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The RED-106 non-cleavable maytansine linker-payload employed on TRPH-222 and CAT-01-106 confers additional therapeutically-relevant functions to an ADC. The linker-payload is resistant to efflux by target cells overexpressing P-glycoprotein [8] and can induce hallmarks of immunogenic cell death selectively on antigen-positive target cells in vitro [9]. These features suggest that RED-106 conjugates may be efficacious against tumors that have become refractory to treatment due to the upregulation of multidrug efflux transporters (a common adaptive response to chemotherapy (10)), and that the ADCs may pair well with immuno-oncology-based drugs as part of a combination therapy. In this regard, the high tolerability of RED-106 conjugates is particularly attractive, since combination therapy dosing is limited by the collective toxicities of the individual component drugs.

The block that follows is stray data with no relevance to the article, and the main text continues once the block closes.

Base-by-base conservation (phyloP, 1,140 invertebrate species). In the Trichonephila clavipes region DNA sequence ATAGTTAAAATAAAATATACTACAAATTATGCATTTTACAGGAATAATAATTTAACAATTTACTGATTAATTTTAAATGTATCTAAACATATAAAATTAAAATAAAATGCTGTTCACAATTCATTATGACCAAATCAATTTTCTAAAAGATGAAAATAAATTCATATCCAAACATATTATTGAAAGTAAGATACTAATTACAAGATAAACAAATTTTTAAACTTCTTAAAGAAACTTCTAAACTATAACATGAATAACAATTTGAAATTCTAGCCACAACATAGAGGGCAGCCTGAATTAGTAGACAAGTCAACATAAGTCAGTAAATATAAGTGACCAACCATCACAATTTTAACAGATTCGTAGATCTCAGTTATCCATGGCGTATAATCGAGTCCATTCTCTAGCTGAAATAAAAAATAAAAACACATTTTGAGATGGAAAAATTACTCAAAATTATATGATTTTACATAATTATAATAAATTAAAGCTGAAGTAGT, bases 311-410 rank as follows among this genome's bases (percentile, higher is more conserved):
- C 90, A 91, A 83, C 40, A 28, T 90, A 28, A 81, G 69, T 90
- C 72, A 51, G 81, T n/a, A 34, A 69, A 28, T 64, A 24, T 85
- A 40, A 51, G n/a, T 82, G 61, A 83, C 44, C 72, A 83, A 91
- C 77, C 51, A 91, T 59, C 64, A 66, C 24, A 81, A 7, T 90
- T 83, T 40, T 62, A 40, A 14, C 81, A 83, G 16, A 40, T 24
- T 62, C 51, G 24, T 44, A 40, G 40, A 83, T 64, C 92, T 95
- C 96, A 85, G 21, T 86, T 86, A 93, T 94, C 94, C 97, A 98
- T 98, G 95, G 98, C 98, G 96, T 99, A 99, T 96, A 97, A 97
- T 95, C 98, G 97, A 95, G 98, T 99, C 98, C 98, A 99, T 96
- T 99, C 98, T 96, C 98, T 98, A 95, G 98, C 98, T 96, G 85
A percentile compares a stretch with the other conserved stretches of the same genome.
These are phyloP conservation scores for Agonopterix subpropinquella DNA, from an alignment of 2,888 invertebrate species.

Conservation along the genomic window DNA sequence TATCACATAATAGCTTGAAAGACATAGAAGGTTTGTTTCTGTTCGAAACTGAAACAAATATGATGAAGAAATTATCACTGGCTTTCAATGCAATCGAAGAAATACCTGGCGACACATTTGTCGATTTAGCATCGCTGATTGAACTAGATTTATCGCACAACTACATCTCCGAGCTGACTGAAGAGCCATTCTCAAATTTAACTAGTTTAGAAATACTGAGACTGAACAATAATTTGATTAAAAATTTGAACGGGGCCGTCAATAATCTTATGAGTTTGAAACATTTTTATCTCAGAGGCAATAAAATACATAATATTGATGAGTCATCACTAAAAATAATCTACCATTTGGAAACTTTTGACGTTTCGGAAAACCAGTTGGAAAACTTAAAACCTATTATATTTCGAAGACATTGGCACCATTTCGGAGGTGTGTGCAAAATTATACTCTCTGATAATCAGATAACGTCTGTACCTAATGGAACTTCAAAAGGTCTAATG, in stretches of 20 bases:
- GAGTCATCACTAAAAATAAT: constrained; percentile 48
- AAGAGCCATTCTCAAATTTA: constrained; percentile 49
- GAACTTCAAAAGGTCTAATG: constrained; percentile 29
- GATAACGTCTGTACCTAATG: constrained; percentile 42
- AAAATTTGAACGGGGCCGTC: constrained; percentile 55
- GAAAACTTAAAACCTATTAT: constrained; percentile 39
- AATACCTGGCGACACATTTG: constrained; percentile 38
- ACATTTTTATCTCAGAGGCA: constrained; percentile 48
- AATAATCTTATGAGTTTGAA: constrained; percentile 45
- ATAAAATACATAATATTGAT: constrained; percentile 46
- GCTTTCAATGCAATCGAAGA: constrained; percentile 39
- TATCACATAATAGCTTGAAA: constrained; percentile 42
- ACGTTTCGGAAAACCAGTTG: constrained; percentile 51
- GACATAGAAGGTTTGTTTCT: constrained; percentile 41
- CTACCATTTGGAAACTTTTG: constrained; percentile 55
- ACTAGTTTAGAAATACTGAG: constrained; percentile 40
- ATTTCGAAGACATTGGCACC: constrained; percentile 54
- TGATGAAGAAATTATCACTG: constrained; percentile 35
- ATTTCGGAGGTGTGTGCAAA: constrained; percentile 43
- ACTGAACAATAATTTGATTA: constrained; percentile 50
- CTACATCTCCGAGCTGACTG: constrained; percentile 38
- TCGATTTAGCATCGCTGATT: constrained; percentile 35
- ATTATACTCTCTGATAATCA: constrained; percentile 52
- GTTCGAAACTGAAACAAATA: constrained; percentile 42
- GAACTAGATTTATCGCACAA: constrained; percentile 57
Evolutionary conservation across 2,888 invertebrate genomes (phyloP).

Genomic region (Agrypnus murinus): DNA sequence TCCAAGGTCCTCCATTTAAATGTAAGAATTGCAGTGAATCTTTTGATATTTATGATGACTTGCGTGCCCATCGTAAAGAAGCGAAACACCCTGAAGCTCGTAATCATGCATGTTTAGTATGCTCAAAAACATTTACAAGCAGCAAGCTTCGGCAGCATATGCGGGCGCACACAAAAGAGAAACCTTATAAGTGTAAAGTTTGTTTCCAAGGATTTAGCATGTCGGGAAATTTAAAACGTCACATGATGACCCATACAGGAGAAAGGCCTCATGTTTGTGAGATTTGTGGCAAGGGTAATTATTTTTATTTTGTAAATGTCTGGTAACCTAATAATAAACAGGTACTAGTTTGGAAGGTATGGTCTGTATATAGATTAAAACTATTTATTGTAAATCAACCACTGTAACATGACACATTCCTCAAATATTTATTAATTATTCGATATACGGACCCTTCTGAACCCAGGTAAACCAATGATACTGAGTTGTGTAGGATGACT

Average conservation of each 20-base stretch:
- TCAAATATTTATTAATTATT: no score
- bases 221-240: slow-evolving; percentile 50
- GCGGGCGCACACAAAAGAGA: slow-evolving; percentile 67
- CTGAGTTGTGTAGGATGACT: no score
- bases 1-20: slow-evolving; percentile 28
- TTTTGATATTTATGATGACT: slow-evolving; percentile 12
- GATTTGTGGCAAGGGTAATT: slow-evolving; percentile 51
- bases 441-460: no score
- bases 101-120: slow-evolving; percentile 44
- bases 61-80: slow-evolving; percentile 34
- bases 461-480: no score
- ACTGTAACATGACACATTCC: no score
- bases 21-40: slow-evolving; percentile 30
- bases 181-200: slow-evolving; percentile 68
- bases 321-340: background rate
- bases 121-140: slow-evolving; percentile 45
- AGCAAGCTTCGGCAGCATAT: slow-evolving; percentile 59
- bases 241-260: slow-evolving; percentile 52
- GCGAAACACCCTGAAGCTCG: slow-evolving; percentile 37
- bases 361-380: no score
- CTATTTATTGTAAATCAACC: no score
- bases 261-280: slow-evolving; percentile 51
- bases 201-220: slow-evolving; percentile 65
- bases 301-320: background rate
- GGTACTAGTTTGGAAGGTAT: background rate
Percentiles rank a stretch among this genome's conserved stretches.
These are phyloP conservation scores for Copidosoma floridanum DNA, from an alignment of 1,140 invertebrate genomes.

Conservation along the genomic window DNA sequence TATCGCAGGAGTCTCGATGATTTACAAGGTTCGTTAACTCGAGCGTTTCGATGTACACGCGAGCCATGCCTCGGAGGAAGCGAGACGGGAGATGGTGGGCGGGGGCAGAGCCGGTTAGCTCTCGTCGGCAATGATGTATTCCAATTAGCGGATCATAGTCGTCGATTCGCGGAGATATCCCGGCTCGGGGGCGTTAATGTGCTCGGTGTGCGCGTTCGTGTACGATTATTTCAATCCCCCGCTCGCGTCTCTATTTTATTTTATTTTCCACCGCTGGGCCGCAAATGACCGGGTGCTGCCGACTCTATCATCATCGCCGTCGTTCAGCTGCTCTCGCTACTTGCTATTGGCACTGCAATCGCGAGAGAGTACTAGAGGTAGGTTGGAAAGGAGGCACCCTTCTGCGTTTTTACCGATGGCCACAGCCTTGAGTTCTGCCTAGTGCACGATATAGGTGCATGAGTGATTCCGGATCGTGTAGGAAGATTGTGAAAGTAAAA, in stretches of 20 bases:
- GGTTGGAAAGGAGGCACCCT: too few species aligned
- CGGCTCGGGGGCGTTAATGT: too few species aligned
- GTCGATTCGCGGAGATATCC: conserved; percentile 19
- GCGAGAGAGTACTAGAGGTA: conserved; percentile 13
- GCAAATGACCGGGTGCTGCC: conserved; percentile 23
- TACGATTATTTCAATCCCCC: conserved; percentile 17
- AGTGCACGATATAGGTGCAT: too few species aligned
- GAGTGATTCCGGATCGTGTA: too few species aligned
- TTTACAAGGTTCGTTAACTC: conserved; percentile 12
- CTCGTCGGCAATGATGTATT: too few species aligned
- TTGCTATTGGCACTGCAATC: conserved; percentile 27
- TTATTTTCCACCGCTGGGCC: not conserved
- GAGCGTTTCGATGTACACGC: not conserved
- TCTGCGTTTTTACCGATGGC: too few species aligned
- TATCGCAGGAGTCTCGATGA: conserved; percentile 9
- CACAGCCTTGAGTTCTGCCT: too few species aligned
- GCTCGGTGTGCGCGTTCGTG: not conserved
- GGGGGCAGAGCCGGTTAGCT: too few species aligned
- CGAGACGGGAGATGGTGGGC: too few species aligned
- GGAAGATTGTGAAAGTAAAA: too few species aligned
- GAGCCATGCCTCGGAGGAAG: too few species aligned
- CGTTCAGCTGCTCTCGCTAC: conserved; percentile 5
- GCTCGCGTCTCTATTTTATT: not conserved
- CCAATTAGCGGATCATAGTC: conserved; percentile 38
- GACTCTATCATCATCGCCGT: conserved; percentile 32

Catalent’s SMARTag ADC technology employs site-specific conjugation enabled through the insertion of a six amino acid consensus sequence termed the “aldehyde tag” (11). This tag contains a cysteine residue that is recognized in the context of the consensus sequence by a naturally-occurring human enzyme, formylglycine generating enzyme (FGE). FGE oxidizes the thiol in the cysteine residue to an aldehyde, thereby converting the cysteine to a formylglycine residue. The aldehyde moiety is chemically orthogonal to other reactive groups in the protein, thus serving as a bioorthogonal handle for site-specific conjugation. Catalent’s proprietary HIPS (Hydrazino-iso-Pictet Spengler) chemistry specifically reacts with the aldehyde, forming a stable carbon-carbon bond [12]. This conjugation chemistry is unique to Catalent’s platform and, together with the aldehyde tag, forms the foundation of a SMARTag ADC.